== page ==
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Parents: free - love
Related: sexual revolution - counterculture
In the West in the 1960s a new culture of "free love" with tens of thousands of young people becoming "hippies" arose who preached the power of love and the beauty of sex as part of ordinary student life. This was part of a counter culture that exists to the present. It became acceptable for colleges to allow co-educational housing where male and female students commingled freely.
Well, um, what I'm saying is that I'm part of the sexual revolution, um, and I feel that the...in one of my most controversial sentences is "Everybody who preached free love in the 60's is responsible for AIDS." I mean by that the Mama's and the Papa's and all of us, so, the price of that revolution has been paid by gay men, primarily. I think that what we're understanding is the enormous power of nature. Even Larry Kramer is starting to talk like this now: that nature apparently did not want us to be promiscuous and that it puts a thousand obstacles in our paths such as these diseases. OK. I feel that procreation is nature's law, and that's why I defy nature, I resist it, I oppose it. OK. I think that women certainly are in the..um, you know we were the first generation to have the birth control pill, OK, which frustrates nature. [...] --Camille Paglia interviewed by Jack Nichols, 1997
Free love is an ideology that love and sexual activities could be shared amongst many, and not be confined to long term relationships. The ideology is generally not applied to polygamous cultures, such as early 19th century Mormons and Islamic cultures.
The idea has appeared various times in history such as among the Cathars of Medieval France, the Saint-Simonians in the early 1800s, the Greenwich Village movements of the early 1900s, and among hippies in the 1960s and 1970s.
The movements which support free love tend to be utopian collectivist ones which see the traditional institutions of marriage and family as oppressive. Partly because of these anti-institutional views, free love cultures and those that support polygamy tend to be quite hostile to each other. --http://en.wikipedia.org/wiki/Free_love
Casual sex refers to sexual activity outside the context of a romantic relationship, consisting of a range of informal sexual encounters.
People who engage in any type of sex put themselves at increased risk of sexually transmitted disease and unwanted pregnancy. The use of condoms and other birth control methods are often employed to reduce this risk. --http://en.wikipedia.org/wiki/Casual_sex [Jan 2007]
Promiscuity is the practice of making relatively unselective, casual and indiscriminate choices.
The term is most commonly applied to sexual behavior, where it refers to sex that is not in the framework of a steady sexual relationship, or occurs in multiple, simultaneous sexual relationships. A promiscuous person may nevertheless be quite selective in their choice of sexual partners.
A common concern about promiscuity is the potential to run a higher risk of contracting sexually transmitted diseases (STDs) including HIV which may eventually lead to AIDS. Promiscuous behaviour requires strict application of safer sex measures, in order to reduce this risk. However, consecutive monogamous sexual relationships (serial monogamy) without safer sex measures can pose a similar risk.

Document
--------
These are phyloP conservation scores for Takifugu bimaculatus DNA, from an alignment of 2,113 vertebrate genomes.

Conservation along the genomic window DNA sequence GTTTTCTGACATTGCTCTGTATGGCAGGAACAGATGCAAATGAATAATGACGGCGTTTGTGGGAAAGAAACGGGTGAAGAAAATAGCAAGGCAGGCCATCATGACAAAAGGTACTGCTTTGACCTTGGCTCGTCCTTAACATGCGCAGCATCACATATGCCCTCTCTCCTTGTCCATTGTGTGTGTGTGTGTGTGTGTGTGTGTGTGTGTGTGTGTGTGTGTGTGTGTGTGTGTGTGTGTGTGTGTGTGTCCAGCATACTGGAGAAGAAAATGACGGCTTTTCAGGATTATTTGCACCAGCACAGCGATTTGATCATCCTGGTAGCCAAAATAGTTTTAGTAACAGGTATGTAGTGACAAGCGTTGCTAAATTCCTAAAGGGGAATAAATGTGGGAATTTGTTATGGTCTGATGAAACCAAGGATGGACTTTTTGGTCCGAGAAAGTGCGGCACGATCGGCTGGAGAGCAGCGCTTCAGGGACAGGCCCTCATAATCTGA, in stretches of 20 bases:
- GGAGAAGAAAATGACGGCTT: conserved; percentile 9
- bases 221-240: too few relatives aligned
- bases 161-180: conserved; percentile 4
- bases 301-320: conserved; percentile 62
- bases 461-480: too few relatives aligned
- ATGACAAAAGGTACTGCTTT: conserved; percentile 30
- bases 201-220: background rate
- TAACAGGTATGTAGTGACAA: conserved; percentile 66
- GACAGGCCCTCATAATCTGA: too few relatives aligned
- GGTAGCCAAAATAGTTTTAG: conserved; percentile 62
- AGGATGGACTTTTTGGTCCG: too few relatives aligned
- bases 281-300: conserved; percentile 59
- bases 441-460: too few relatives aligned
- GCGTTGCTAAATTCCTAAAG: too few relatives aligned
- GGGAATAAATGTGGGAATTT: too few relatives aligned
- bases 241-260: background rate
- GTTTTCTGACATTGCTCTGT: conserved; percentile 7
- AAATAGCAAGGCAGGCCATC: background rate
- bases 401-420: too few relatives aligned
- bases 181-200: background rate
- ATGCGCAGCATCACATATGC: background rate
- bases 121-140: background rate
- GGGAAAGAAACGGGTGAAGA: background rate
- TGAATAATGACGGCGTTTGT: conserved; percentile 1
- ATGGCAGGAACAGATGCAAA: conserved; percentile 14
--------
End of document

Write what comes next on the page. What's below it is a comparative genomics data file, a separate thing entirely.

In some cases, promiscuous behaviour is caused by definite pathology such as manic episodes of bipolar disorder, some forms of brain tumors, or alcohol and substance abuse.
Some sects, cults, and religious orders have a place for promiscuous behaviour. There were special examples of religious prostitution in ancient Mesopotamia, Greece and Rome.
What is socially acceptable in promiscuous behaviour varies widely between cultures, and for different groups within a culture. In some contexts, a woman who has sex with any man other than her husband is considered promiscuous, while the term may not be applied to a man from the same culture likewise having extramarital sex. In other cultures, the term applies only to people who have more than one lover at the same time.
It is difficult to accurately assess people's sexual behaviour, since there are strong social and personal motivations to either minimise or exaggerate reported sexual activity, depending on social sanctions and taboos.
The best statistical evidence of actual sexual behaviour is derived from research into sexually transmitted diseases. Extensive mathematical research has been conducted to model different mathematical models of sexual behaviour and to compare the results generated with the observed prevalence of STDs to try to estimate the probable actual sexual behavior of the population.
People's numbers of sexual partners, both over their lifetime and concurrently, varies widely over the population. Studies of STD spread have consistently shown that a small minority of the population have substantially more partners than the average, and a large minority (including those who abstain from sex) have less than the average.
One important issue in STD epidemiology is whether these groups have sex mostly within their groups (so-called assortative mixing) or at random.
There is a growing modern movement to promote the acceptance of promiscuity in the context of honesty and safer sex. A crucial text in this regard is The Ethical Slut by Dossie Easton and Catherine A. Liszt. --http://en.wikipedia.org/wiki/Promiscuity [Dec 2005]
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